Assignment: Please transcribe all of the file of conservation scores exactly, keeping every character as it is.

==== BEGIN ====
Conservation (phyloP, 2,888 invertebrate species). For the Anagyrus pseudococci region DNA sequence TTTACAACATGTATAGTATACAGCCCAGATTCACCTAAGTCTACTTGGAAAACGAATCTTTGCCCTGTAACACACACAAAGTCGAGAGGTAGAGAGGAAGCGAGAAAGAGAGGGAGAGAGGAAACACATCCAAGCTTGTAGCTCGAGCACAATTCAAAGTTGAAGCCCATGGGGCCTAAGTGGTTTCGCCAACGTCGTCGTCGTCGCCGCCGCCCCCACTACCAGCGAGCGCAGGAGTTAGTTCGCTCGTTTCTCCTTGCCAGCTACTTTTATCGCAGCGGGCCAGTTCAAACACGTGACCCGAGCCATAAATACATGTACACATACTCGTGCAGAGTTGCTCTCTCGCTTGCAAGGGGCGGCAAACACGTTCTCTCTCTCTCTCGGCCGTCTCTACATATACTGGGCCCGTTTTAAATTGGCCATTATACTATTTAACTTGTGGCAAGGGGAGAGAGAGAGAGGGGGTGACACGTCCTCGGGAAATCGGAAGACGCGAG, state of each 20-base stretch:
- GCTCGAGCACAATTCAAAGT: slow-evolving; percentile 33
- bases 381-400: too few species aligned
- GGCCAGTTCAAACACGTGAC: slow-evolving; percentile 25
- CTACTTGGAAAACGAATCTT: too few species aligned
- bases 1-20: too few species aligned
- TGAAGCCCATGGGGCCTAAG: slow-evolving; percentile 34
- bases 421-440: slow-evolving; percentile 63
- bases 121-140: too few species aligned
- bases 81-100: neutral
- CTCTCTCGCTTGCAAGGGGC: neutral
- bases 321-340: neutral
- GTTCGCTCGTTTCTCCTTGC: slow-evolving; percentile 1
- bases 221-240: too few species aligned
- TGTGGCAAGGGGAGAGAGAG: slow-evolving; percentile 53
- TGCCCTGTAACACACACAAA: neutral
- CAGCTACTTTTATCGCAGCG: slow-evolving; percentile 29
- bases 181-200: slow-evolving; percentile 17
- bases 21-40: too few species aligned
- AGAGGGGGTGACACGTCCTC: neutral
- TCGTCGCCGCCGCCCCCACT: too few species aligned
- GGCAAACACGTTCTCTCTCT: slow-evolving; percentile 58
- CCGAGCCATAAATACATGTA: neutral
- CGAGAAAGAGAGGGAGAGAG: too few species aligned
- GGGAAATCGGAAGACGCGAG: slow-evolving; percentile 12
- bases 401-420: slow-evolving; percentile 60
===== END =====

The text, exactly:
Conservation (phyloP, 2,888 invertebrate species). For the Anagyrus pseudococci region DNA sequence TTTACAACATGTATAGTATACAGCCCAGATTCACCTAAGTCTACTTGGAAAACGAATCTTTGCCCTGTAACACACACAAAGTCGAGAGGTAGAGAGGAAGCGAGAAAGAGAGGGAGAGAGGAAACACATCCAAGCTTGTAGCTCGAGCACAATTCAAAGTTGAAGCCCATGGGGCCTAAGTGGTTTCGCCAACGTCGTCGTCGTCGCCGCCGCCCCCACTACCAGCGAGCGCAGGAGTTAGTTCGCTCGTTTCTCCTTGCCAGCTACTTTTATCGCAGCGGGCCAGTTCAAACACGTGACCCGAGCCATAAATACATGTACACATACTCGTGCAGAGTTGCTCTCTCGCTTGCAAGGGGCGGCAAACACGTTCTCTCTCTCTCTCGGCCGTCTCTACATATACTGGGCCCGTTTTAAATTGGCCATTATACTATTTAACTTGTGGCAAGGGGAGAGAGAGAGAGGGGGTGACACGTCCTCGGGAAATCGGAAGACGCGAG, state of each 20-base stretch:
- GCTCGAGCACAATTCAAAGT: slow-evolving; percentile 33
- bases 381-400: too few species aligned
- GGCCAGTTCAAACACGTGAC: slow-evolving; percentile 25
- CTACTTGGAAAACGAATCTT: too few species aligned
- bases 1-20: too few species aligned
- TGAAGCCCATGGGGCCTAAG: slow-evolving; percentile 34
- bases 421-440: slow-evolving; percentile 63
- bases 121-140: too few species aligned
- bases 81-100: neutral
- CTCTCTCGCTTGCAAGGGGC: neutral
- bases 321-340: neutral
- GTTCGCTCGTTTCTCCTTGC: slow-evolving; percentile 1
- bases 221-240: too few species aligned
- TGTGGCAAGGGGAGAGAGAG: slow-evolving; percentile 53
- TGCCCTGTAACACACACAAA: neutral
- CAGCTACTTTTATCGCAGCG: slow-evolving; percentile 29
- bases 181-200: slow-evolving; percentile 17
- bases 21-40: too few species aligned
- AGAGGGGGTGACACGTCCTC: neutral
- TCGTCGCCGCCGCCCCCACT: too few species aligned
- GGCAAACACGTTCTCTCTCT: slow-evolving; percentile 58
- CCGAGCCATAAATACATGTA: neutral
- CGAGAAAGAGAGGGAGAGAG: too few species aligned
- GGGAAATCGGAAGACGCGAG: slow-evolving; percentile 12
- bases 401-420: slow-evolving; percentile 60